Confirmatory test for the detection of ESBLs were performed on isolates resistant to cefotaxime or ceftazidime according to Clinical Laboratory Standard Institute (CLSI) recommendations [16].

Detection of genes encoding beta-lactamase and PMQR

For the confirmed ESBL producing isolates, the encoding genes belonging to the beta-lactamase and PMQR families were further analyzed for the presence of blaCTX-M [17], blaSHV [18], blaTEM [19], blaOXA [20], blaAmpC families [21], as well as for genes of the qnr family, qep-A, and aac(6′)-Ib-cr encoding for PMQR [22], [23], [24], [25], [26]. The isolates were further screened by PCR for genes encoding carbapenemases [27]. Amplicons were sequenced by BigDye Terminator chemistry (Applied Biosystems, Foster City, CA, USA) and migrated with an automated sequencer (ABI Prism 310; Applied Biosystems). Sequence data analysis was performed using CLC DNA workbench software version 5.7.1 (CLC Bio, Aarhus, Denmark) and evaluated against the GenBank nucleotide databases.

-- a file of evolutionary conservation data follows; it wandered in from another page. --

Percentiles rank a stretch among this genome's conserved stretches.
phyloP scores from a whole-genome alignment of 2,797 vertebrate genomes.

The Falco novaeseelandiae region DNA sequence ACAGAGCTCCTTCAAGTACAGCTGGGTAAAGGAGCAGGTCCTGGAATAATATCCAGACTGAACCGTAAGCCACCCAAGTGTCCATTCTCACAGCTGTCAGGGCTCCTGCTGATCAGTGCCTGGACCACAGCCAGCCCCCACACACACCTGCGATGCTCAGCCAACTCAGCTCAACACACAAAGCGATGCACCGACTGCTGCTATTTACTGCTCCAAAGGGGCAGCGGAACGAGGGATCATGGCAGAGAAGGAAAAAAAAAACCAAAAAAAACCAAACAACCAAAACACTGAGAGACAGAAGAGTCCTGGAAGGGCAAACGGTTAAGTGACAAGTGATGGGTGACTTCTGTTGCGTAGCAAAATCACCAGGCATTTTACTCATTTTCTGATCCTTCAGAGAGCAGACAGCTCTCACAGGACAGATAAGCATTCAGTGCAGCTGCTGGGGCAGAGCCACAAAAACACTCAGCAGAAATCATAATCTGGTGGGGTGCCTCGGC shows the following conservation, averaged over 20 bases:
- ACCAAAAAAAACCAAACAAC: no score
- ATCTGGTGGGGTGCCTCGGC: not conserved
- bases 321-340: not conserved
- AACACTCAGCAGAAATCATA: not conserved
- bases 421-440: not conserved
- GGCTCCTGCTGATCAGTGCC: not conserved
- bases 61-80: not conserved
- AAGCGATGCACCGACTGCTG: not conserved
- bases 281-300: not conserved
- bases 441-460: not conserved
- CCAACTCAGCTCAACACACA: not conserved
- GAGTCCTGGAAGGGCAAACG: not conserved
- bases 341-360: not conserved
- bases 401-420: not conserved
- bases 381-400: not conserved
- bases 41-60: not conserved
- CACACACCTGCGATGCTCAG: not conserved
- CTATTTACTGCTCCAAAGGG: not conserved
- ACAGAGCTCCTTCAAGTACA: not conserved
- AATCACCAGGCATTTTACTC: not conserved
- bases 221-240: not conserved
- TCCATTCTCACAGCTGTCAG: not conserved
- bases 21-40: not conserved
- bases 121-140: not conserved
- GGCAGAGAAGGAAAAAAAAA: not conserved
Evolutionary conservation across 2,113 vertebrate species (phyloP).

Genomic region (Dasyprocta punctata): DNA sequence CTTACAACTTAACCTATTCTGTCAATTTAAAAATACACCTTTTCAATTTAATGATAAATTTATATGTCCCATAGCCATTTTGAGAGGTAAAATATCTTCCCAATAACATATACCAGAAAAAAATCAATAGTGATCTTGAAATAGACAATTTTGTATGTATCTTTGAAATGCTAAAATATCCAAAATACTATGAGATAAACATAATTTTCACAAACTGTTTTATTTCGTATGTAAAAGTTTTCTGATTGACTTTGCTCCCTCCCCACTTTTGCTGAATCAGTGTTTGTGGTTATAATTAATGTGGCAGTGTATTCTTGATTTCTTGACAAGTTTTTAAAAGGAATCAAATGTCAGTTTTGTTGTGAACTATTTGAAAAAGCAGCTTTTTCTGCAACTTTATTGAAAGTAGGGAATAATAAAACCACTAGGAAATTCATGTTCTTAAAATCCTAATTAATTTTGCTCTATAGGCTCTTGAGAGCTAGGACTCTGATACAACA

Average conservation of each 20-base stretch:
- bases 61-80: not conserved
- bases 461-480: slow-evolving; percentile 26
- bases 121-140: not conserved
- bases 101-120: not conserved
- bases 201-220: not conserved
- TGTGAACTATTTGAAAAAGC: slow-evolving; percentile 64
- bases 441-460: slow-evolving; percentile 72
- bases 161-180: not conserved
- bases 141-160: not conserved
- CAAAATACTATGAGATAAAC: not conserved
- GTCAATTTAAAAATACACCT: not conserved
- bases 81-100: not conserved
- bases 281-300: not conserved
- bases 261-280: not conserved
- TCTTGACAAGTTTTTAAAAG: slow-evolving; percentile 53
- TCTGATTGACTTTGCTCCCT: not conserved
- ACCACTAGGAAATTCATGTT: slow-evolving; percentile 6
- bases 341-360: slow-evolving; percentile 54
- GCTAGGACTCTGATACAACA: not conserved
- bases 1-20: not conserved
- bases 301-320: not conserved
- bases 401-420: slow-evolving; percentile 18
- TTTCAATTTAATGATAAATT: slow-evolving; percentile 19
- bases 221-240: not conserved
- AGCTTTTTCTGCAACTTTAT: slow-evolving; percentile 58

Detection of plasmid replicons

Identification of plasmids was performed by PCR-based replicon typing as previously described [28], [29], [30], and using the PBRT kit (Diatheva, Fano, Italy).

Plasmid analysis

Plasmid DNA preparations were performed using the NucleoSpin Plasmid/Plasmid (NoLid) kit (Macherey-Nagel, Düren, Deutschland) and used to transform MAX Efficiency DH5α Competent Cells (Invitrogen, Life Technologies, U.S.A). In order to identify the plasmid carrying the ESBLs and AmpC genes, the selection of the transformants was performed on LB agar plates containing 100 µg/ml ampicillin.

Additionally, the isolates were tested according to the manufacturer's instructions using an array hybridization kit for DNA-based detection of the most common resistance genes, and for the integrase gene (intI1) of class 1 integrons of Gram negative bacteria (Alere Technologies GmbH, Jena, Germany) and the results interpreted by the ArrayMate, Alere.